Since there is so much competition in mining cryptocurrency, many users choose to contribute their computing power to a mining pool. Mining pools account for a large portion of the total blocks mined, for instance, according to, the Chinese based pool “Antpool” accounts for a total of approximately 11% of all blocks mined in the case of bitcoin.

Pool managers in the investment industry, who must decide how to allocate resources in large data mining operations, may also find some practical help in this study.
“I think this is more applicable for the so-called pool managers, in the blockchain communities who are competing with other pools. They are creating mining pools, where a lot of people join forces to mine bitcoin quicker,” he says.
Along with AI and big data, blockchain will shape the future of our business models, especially in the financial industry. Get ready for some disruption, Du says. “Some popular jobs right now, may not be here 10 years from now. I think the financial industry will be hit the hardest. A lot of banking services will be replaced by this technology. If you are planning a career in banking, you better know this technology. Otherwise, you will be out of a job when you graduate. This is a disruptive technology, but one with many potentials."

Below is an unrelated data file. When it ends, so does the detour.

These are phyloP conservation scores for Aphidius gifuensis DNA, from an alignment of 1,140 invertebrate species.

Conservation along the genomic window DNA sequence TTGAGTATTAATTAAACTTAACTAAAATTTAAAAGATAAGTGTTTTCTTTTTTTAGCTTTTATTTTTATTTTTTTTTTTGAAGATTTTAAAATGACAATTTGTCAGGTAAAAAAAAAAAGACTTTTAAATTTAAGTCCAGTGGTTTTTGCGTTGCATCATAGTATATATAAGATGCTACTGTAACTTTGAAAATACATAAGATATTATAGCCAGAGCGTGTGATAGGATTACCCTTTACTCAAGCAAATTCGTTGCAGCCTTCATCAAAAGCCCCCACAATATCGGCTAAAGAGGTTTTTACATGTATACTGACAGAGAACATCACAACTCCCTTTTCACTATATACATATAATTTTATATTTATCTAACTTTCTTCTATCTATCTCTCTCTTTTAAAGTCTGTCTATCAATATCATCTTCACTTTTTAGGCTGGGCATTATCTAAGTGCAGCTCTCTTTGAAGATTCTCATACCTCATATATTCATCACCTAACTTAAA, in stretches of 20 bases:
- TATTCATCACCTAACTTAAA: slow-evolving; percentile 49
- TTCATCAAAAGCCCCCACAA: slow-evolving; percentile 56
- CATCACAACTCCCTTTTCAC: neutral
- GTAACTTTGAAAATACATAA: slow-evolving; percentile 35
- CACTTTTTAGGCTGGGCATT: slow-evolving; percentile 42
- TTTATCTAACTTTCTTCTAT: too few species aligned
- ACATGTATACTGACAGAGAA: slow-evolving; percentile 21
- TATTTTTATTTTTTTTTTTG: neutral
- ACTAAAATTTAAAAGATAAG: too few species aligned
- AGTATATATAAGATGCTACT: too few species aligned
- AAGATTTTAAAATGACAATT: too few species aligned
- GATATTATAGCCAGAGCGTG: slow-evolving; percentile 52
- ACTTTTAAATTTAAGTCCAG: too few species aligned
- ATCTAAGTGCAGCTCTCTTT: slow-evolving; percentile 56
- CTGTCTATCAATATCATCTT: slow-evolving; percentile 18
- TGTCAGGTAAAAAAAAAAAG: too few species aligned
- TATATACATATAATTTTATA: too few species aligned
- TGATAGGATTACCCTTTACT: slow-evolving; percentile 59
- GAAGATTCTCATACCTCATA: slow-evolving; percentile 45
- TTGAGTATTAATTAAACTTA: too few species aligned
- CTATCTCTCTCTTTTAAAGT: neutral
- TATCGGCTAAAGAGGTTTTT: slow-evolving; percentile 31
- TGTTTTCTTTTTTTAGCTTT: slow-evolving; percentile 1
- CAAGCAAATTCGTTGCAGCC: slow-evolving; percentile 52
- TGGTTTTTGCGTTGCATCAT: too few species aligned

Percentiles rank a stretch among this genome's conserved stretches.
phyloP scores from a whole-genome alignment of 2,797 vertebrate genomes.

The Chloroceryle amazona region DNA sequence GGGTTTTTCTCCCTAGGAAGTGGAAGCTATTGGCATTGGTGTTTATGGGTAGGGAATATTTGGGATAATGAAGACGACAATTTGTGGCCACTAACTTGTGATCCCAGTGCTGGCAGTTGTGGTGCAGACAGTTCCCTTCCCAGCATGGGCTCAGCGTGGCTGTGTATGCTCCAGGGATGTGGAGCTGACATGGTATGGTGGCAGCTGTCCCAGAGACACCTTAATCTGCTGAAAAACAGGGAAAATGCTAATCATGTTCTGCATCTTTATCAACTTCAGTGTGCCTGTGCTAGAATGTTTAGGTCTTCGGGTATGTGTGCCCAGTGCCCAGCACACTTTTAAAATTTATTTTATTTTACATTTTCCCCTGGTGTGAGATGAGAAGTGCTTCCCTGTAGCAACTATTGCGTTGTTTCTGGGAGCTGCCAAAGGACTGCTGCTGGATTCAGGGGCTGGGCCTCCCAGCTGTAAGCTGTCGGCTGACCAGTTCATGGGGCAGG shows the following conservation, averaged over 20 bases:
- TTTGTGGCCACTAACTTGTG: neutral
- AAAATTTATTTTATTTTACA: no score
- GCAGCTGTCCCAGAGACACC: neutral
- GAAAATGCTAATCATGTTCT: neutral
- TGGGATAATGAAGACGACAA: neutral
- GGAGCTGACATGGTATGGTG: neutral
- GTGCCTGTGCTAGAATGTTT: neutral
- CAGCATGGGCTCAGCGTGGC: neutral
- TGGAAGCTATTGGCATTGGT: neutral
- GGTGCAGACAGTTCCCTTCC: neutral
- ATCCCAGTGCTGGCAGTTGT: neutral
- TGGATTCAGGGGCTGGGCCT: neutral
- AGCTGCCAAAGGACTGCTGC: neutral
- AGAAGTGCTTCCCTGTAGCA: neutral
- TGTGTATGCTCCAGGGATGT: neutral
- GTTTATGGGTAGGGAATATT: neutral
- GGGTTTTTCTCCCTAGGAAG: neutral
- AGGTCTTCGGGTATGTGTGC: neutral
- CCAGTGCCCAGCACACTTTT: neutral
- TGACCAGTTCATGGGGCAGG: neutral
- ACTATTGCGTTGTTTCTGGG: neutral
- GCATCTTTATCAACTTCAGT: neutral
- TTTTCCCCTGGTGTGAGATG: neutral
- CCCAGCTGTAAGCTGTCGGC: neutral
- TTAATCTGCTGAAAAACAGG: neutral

While this is Du’s first study and publication on blockchain technology, he is in the process of working with other scholars on more blockchain related research. He is also in the process of developing a course on blockchain technology which will enable students in UNB Fredericton’s MBA and Master in Quantitative Investment Management (MQIM) programs to understand the technology and be prepared for using it in their future careers.

Photo: Dr. Donglei Du has developed a formular for using blockchain to make investment decisions.

For more information, contact Liz Lemon-Mitchell.